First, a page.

An over-the-top (OTT) media service is a media service offered directly to viewers via the Internet. OTT bypasses cable, broadcast, and satellite television platforms: the types of companies that traditionally act as controllers or distributors of such content. It has also been used to describe no-carrier cellphones, for which all communications are charged as data, avoiding monopolistic competition, or apps for phones that transmit data in this manner, including both those that replace other call methods and those that update software.
The term is most synonymous with subscription-based video on demand (SVoD) services that offer access to film and television content (including existing shows and movies for which rights have been acquired from the content owner, as well as original content produced specifically for the service).
OTT also encompasses a wave of "skinny" television services that offer access to live streams of linear specialty channels, similar to a traditional satellite or cable TV provider, but streamed over the public Internet, rather than a closed, private network with proprietary equipment such as set-top boxes.
Over-the-top services are typically accessed via websites on personal computers, as well as via apps on mobile devices (such as smartphones and tablets), digital media players (including video game consoles), or televisions with integrated Smart TV platforms.
In 2011, the Canadian Radio-television and Telecommunications Commission (CRTC), Canada's telecom regulator, stated that it "considers that Internet access to programming independent of a facility or network dedicated to its delivery (via, for example, cable or satellite) is the defining feature of what has been termed 'over-the-top' services".
In contrast to video on demand video-delivery systems offered by cable and IPTV, which are tightly managed networks where channels can be changed instantly, some OTT services such as iTunes require that the video be downloaded first and then played, while other OTT players such as Netflix, Hulu, Peacock, Disney+, HBO Max, Discovery+, Paramount+, and Amazon Prime Video, offer movie downloads that start playing before the download completes (streaming).
The United States Federal Communications Commission (FCC) categorizes the OTT services into two groups: multichannel video programming distributors (MVPDs); and online video distributors (OVDs).
Virtual MVPDs include such varied services as DirecTV Stream, FuboTV, Sling TV, Hulu + Live TV, and YouTube TV.
The FCC defined an OVD as:
any entity that provides video programming by means of the Internet or other Internet Protocol (IP)-based transmission path where the transmission path is provided by a person other than the OVD. An OVD does not include an MVPD inside its MVPD footprint or an MVPD to the extent it is offering online video programming as a component of an MVPD subscription to customers whose homes are inside its MVPD footprint.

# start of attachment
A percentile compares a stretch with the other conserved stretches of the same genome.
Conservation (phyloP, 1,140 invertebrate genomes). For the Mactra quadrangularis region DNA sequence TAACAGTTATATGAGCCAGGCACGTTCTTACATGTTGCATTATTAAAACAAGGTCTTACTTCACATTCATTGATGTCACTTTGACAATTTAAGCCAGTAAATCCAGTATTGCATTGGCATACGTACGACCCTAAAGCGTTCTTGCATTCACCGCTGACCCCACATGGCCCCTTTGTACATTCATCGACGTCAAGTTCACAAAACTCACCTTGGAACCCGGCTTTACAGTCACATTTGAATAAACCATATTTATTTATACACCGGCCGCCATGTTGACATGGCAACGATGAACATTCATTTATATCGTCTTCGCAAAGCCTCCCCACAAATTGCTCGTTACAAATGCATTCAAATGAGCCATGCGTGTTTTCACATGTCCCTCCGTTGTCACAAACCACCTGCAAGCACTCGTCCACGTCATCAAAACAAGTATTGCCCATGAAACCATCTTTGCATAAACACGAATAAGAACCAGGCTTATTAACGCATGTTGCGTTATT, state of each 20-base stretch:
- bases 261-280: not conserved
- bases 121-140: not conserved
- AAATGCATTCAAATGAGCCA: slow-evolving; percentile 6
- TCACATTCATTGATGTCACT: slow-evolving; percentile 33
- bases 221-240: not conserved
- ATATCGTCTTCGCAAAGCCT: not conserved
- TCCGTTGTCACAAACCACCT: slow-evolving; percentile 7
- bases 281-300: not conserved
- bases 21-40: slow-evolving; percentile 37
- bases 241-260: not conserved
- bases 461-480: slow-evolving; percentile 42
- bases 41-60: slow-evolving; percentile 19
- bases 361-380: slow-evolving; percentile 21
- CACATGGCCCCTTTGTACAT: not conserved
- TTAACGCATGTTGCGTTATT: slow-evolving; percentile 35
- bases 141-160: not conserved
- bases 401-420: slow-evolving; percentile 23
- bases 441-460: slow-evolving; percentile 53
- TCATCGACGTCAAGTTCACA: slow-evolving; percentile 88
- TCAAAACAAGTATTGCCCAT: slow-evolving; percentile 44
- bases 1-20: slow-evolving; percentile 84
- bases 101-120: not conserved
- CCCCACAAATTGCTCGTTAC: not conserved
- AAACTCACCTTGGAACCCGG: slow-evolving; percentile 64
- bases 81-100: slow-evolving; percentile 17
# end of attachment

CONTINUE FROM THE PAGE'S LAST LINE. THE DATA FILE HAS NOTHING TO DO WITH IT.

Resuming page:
In broadcasting, over-the-top (OTT) content is the audio, video, and other media content delivered over the Internet, without the involvement of a multiple-system operator (MSO) in the control or distribution of the content. The Internet provider may be aware of the contents of the Internet Protocol (IP) packets, and may be able to block or restrict their transit to end users (unless that internet provider operates within a jurisdiction that requires "net neutrality"), but is not responsible for the viewing abilities, copyrights, and/or other redistribution of the content. This model contrasts with the purchasing or rental of video or audio content from an Internet service provider (ISP), such as pay television, video on demand, and from internet protocol television (IPTV). OTT refers to content from a third party that is delivered to an end-user, with the ISP simply transporting IP packets.
OTT television, usually called online television, Internet television or streaming television, remains the most popular OTT content. This signal is received over the Internet or through a cell phone network, as opposed to receiving the television signal from a terrestrial broadcast or satellite. The video distributor controls access through an app, a separate OTT dongle, or a box connected to a phone, PC, or smart television set. By mid-2017, 58 percent of US households would access one in a given month, and advertising revenues from OTT channels exceeded those from web browser plug-ins.
The record of simultaneous users watching an OTT event was set at 18.6 million by Disney's Indian video streaming platform Hotstar.
OTT messaging is defined as instant messaging services or online chat provided by third parties, as an alternative to text messaging services provided by a mobile network operator. An example is the Facebook-owned mobile application WhatsApp, that serves to replace text messaging on Internet connected smartphones. Other providers of OTT messaging include Viber, WeChat, iMessage, Skype, Telegram and the now defunct Google Allo.
OTT voice calling, usually called VoIP, capabilities, for instance, as provided by FaceTime, Skype, Viber, WhatsApp, WeChat, and Zoom use open internet communication protocols to replace and sometimes enhance existing operator controlled services offered by mobile phone operators.
Consumers can access OTT content through Internet-connected devices such as phones (including Android and iOS mobile devices), smart TVs (such as Google TV, Roku TV, and LG Electronics' Channel Plus), set-top boxes (such as Apple TV, Nvidia Shield, Fire TV, and Roku), gaming consoles (such as the PlayStation 4, Wii U, Xbox One, PlayStation 5, and Xbox Series X/S), tablets, and desktop and laptop computers. As of 2019, Android and iOS users make up more than 45% of the total OTT content streaming audience, while 39% of users use the web to access OTT content.
((cite book)): CS1 maint: multiple names: authors list (link)